The Saudi-led coalition has announced plans to finance and install four cranes in the ports of Aden, Mukalla, and Mokha as part of its unilateral humanitarian plan for Yemen, which has been criticized by several NGOs. The YPP pointed out the plan’s shortcomings in a recent blog post.
The UN released a humanitarian update, which reports that health facilities and water sanitation installations across Yemen need 4.3 million liters of fuel every month to function.
A CBS correspondent recently visited the front lines of the war at the invitation of Saudi Arabia.
The World Health Organization will use a $9.1 million grant from the UN Central Emergency Response Fund to distribute health services to 630,000 people in need around San’a and Hudaydah.
The Trump administration has ramped up attacks on AQAP and Islamic State in Yemen, conducting 18 airstrikes against the groups in Yemen in December and January. In 2017, the US conducted 130 total airstrikes in Yemen, which is six times the amount the Obama administration carried out in 2016. The administration’s increased drone strikes have predictably led to increased civilian casualties.
ODI released a working paper which shows the adverse effects of de-risking regulations on Yemen’s banking sector.
Four new cranes began to unload humanitarian aid and commercial resources in Hudaydah on Friday. The cranes will allow ships to be unloaded and resources to be distributed in half the time. Saudi Arabia prevented the installation of these cranes, which were paid for by the United States, for roughly two years as part of its deliberate and illegal blockade of Yemen’s ports.
According to a UNHCR spokesperson, a recent upsurge in violence across Yemen has resulted in the displacement of 85,000 people since December 1, 2017.
Oman will host a new round of talks between the Houthis and the GPC, facilitated by the new incoming UN Envoy to Yemen.
The Iranian Foreign Minister and a spokesman for the Houthis met in Tehran to discuss an Iranian peace proposal. The Houthi official travelled to Iran from Oman, where he had delivered a US citizen who had been held captive by the rebel group for months.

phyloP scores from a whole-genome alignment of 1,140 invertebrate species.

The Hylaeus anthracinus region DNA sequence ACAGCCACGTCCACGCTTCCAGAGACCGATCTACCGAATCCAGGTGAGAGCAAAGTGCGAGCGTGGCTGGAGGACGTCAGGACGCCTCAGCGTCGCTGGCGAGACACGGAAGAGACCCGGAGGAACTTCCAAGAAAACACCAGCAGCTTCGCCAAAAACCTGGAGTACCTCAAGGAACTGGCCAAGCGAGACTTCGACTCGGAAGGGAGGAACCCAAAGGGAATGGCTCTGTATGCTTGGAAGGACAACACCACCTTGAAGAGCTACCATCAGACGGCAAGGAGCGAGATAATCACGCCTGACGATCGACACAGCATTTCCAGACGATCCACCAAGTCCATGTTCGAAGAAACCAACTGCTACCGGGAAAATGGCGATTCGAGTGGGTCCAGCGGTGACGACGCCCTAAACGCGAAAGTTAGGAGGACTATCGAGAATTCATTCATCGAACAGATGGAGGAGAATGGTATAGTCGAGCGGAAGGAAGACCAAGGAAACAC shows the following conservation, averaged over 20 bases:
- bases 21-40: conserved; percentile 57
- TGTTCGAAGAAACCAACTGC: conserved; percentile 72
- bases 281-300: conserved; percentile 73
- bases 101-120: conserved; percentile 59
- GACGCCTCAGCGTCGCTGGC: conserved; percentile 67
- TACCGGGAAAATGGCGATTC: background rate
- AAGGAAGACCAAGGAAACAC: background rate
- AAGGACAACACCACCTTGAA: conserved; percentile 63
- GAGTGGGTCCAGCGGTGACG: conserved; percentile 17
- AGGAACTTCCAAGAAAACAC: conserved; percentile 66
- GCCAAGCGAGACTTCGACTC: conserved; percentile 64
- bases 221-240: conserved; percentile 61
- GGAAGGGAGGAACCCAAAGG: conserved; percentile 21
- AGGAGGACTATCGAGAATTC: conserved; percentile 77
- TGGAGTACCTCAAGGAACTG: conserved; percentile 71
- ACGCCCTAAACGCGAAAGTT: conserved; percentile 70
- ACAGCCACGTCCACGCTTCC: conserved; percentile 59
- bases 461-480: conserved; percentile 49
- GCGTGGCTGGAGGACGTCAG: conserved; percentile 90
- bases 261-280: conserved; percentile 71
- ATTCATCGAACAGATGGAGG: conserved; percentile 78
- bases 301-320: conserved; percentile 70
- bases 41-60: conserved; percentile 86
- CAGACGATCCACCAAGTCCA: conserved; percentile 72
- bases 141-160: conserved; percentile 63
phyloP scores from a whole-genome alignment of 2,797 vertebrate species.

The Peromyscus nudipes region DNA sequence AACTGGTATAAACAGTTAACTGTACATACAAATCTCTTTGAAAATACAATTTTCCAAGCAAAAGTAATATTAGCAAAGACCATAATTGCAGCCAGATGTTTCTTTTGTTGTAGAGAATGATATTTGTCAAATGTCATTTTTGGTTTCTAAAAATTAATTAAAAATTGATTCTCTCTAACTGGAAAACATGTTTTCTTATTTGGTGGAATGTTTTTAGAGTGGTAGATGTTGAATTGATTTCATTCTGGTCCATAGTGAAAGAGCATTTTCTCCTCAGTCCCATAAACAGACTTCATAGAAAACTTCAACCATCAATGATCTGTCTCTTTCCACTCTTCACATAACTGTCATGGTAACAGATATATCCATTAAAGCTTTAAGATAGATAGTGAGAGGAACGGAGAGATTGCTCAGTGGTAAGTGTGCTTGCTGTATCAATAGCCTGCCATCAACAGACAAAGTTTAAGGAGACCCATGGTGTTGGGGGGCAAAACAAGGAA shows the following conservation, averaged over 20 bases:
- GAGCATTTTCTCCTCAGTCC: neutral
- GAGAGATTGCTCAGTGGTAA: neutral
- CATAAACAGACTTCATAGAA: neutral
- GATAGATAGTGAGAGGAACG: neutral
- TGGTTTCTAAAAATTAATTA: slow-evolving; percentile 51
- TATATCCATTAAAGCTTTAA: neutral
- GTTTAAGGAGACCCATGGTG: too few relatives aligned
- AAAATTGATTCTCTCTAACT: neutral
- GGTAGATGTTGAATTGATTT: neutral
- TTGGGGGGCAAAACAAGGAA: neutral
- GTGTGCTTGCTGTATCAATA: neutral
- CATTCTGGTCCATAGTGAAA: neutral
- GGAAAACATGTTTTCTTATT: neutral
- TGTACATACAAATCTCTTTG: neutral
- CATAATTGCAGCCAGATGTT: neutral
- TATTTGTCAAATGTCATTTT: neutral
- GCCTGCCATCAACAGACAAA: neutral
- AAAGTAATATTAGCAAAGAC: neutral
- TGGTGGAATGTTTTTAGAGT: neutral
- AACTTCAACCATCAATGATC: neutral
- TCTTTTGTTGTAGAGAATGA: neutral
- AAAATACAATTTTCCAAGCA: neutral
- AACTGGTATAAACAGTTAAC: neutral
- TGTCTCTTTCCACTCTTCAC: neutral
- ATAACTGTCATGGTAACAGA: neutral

Government sources say that the Yemeni National Army is in control of “85% of Ta’iz” following recent gains there. Earlier this week, the Yemeni government took credit for the capture of Hays district in southern Hudaydah, though the campaign there has been led by UAE and Southern Resistance forces.
U.S. ambassador to Yemen Matthew Tueller has laid off 360 local embassy staff. This comes three years after Yemen's US embassy closed.
A US drone strike killed six suspected al-Qaeda members in al-Baydha, according to US Central Command.
Under the Congress’ new budget deal, USAID and the State Department are facing the biggest reduction in their funding since the 1990s.
The Yemeni government claims its army is making progress towards San‘a, taking control of mountains and high ground east of the city.
President Hadi appointed former finance minister Mohammed Mansour Zammam as governor of the Central Bank.
The United Nations High Commissioner for Human rights reported that there is an increasing rate of civilian casualties in Yemen, especially in the city of Ta’iz, where “the conflict is escalating and inescapable” for many of the city’s inhabitants.
Houthi officials say that the Saudi-led coalition launched three air strikes on civilian areas in Ta’iz, with scores of casualties.
Amnesty International reported that three people had been forcibly disappeared, ill-treated and given an unfair trial before being sentenced to death by a Houthi court, in violation of international humanitarian law.
Following the release of the UN Panel of Experts’ report that concluded that Iran had violated the arms embargo on Yemen, US ambassador to the United Nations Nikki Haley declared that it was “time for the Security Council to act.” The report found that Tehran had failed to block supplies of ballistic missiles to the Houthis that were later fired at Saudi Arabia.
United Nations Secretary-General Antonio Guterres appointed the former British diplomat Martin Griffiths as the new UN envoy to Yemen, charged with charting a path to peace in the conflict.
A British proposal called for the UN Security Council to publicly praise Saudi Arabia and the UAE for providing aid to Yemen after they pledged $1 billion for humanitarian aid. The UK is the “pen holder” for Yemen in the Security Council. NGOs and other states are pressuring the UK to introduce a new resolution to restart the peace process, but this proposal is receiving pushback by those concerned by the Saudi-led coalition’s human rights track record during the conflict, especially the obstruction of humanitarian aid.
A US drone strike allegedly killed two suspected AQAP members in al-Bayda province. The strike occurred as UAE-backed Yemeni troops in southeastern Yemen launched a new offensive to “eradicate” al-Qaeda from the region.
27 people were reportedly killed in a UAE attack on al-Qaeda, after UAE-backed forces and the Yemeni National Army launched an offensive called “Al-Faisal” in Hadhramout.
UK Foreign Secretary Boris Johnson called on Iran to cease activities that could escalate the conflict in Yemen after the UN Panel of Experts’ report found that military equipment of Iranian origin had arrived in Yemen after the arms embargo.